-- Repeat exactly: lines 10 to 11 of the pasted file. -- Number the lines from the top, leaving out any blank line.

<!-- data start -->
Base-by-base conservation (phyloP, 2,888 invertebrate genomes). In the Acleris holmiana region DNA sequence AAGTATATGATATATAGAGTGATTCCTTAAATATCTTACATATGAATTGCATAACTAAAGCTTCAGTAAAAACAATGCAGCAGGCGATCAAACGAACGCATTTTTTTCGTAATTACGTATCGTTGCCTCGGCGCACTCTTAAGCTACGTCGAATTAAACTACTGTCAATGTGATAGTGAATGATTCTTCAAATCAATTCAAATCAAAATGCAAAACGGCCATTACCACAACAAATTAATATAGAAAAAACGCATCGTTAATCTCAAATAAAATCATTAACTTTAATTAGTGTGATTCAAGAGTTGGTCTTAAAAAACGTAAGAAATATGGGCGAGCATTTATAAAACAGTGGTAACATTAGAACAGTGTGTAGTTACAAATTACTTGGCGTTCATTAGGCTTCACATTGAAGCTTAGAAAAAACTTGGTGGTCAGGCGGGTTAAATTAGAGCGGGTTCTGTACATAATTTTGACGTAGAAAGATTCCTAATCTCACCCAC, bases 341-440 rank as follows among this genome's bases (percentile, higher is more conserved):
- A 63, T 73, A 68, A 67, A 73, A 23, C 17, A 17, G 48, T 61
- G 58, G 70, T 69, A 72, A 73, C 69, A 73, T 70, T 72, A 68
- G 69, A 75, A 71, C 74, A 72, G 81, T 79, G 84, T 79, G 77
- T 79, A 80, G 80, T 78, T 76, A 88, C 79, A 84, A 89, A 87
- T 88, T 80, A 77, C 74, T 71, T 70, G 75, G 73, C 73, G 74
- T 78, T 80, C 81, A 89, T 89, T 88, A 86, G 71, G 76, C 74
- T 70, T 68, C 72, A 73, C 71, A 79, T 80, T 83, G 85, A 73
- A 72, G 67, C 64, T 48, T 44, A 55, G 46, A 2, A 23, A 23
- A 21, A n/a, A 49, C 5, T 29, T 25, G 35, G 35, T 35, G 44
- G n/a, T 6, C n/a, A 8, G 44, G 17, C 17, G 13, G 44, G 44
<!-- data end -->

- A 21, A n/a, A 49, C 5, T 29, T 25, G 35, G 35, T 35, G 44
- G n/a, T 6, C n/a, A 8, G 44, G 17, C 17, G 13, G 44, G 44